Croweboat91 wrote:There's a disconnect.
Chinese Buddhism was effectively decapitated by the communist insurrection on the mainland. Refugees fled to frontier areas of the Chinese diaspora, such as Taiwan and elsewhere, but I believe a lot of the artistic traditions were not passed on to a new generation, so while you have intellectuals who read the classical texts as well as progressive thinkers, the rest of Chinese Buddhism was largely lost, which helps to explain the sheer lack of old aesthetics (or any aesthetics sometimes) in Chinese temples.
Now, granted, China is now reviving old architecture and art traditions, but from what I can tell it is more of getting the superficial gist of things rather than the real traditions of the past.
I think to some degree the intellectual traditions took a serious hit, too.
Humanistic Buddhism for example doesn't really focus on actual meditation or the horrid realities of saṃsāra. They talk more about being socially active, generating merit and benefiting beings. I think part of the reason for such shifts is because a lot of people don't really believe in saṃsāra any longer. They acknowledge it, sure, but it isn't regarded as a pressing concern any longer. What really matters is turning the world into a utopia one mind at a time (i.e., building a pure land on earth).
However, as a historian, haven't you read about the different political and social upheavals that lead to the persecution of the Chinese Buddhist tradition in the past? Hasn't the Chinese tradition resurfaced again and again, despite repeated purges? I'm not asking rhetorically - I genuinely want to know.
There's no single Chinese tradition really. That's why the frontier Buddhism that you find in Singapore from a century ago is rather different from what Hongyi or Taixu were promoting. There was a great deal of variance and there still arguably is, though more and more Chinese Buddhism is either Pure Land or Humanistic Buddhism.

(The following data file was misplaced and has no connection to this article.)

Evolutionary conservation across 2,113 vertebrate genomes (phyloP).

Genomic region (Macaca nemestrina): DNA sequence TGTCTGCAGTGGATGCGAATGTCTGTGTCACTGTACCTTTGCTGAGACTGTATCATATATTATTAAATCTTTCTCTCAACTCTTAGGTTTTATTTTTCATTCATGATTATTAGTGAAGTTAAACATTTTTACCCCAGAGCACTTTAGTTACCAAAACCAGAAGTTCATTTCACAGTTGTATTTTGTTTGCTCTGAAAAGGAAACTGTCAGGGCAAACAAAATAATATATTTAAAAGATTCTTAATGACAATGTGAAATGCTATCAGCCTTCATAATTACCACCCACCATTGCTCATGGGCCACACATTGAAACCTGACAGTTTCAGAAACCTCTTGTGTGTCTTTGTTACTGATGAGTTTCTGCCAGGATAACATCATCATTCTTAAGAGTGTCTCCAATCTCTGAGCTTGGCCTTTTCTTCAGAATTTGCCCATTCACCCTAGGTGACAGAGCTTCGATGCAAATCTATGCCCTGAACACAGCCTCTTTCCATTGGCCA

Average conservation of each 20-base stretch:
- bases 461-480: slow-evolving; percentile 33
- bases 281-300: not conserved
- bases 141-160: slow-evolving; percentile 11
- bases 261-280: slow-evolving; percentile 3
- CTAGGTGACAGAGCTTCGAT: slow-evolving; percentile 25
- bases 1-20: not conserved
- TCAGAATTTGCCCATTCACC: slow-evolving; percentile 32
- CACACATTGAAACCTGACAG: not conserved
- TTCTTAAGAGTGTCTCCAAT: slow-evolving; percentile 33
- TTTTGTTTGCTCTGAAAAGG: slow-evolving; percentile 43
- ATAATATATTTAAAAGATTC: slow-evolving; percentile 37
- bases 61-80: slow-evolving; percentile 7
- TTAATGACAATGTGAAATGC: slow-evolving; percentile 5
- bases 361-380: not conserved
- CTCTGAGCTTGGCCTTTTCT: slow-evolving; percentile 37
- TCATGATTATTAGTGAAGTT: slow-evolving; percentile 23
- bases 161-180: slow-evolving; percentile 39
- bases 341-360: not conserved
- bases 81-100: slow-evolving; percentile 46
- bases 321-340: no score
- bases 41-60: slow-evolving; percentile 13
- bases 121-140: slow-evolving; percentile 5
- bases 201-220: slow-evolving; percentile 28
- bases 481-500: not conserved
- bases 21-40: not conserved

In any case, Chinese traditions live on in Korea and Japan. Nationalistic sentiments aside, most forms of Japanese Buddhism are really archaic forms of Buddhism found on the mainland centuries ago.
Has the tradition become more fragmented and diluted with every upheaval?
No, it has just changed a lot. A lot of the reforms post-WWII often strike me as idealistic and even non-Buddhist.
Instead of lamenting about the chasm between the Buddhism of then and now, why not invigorate the present tradition with knowledge from the past?
I basically concluded I'd never survive in a Chinese Buddhist institution as a monk. I tend to be outspoken, critical, slothful and independent, all of which are qualities that are intolerable in most Chinese traditions.
In any case, I'm just an observer and not a serious participant. As a scholar of classical East Asian Buddhism, I can just look at these reformed models and acknowledge how detached they are from what used to exist.
The form of Buddhism that is taking root in Taiwan could be helped along by people like you, who possess a broader historical perspective, who can refer the tradition back to its earlier days, when important founding precedents (in art, the pantheon, practices, architecture) had not been lost.
To get enough influence to be taken seriously as a white monk would require many years of towing the party line and exercising absolute obedience to authorities.
According to my natal chart, that's the exact opposite of what I am likely to do in life.
Nope, no gilded cages for me.
But when the integrity of the Chinese Buddhist tradition is at stake, for example, we may feel that it's not our personal responsibility to resuscitate it.
I don't really like ethnic associations with Buddhism. The whole "Chinese Buddhism" movement of the modern times is a product of misguided nationalism at any rate, and I'm not part of that club and never will be.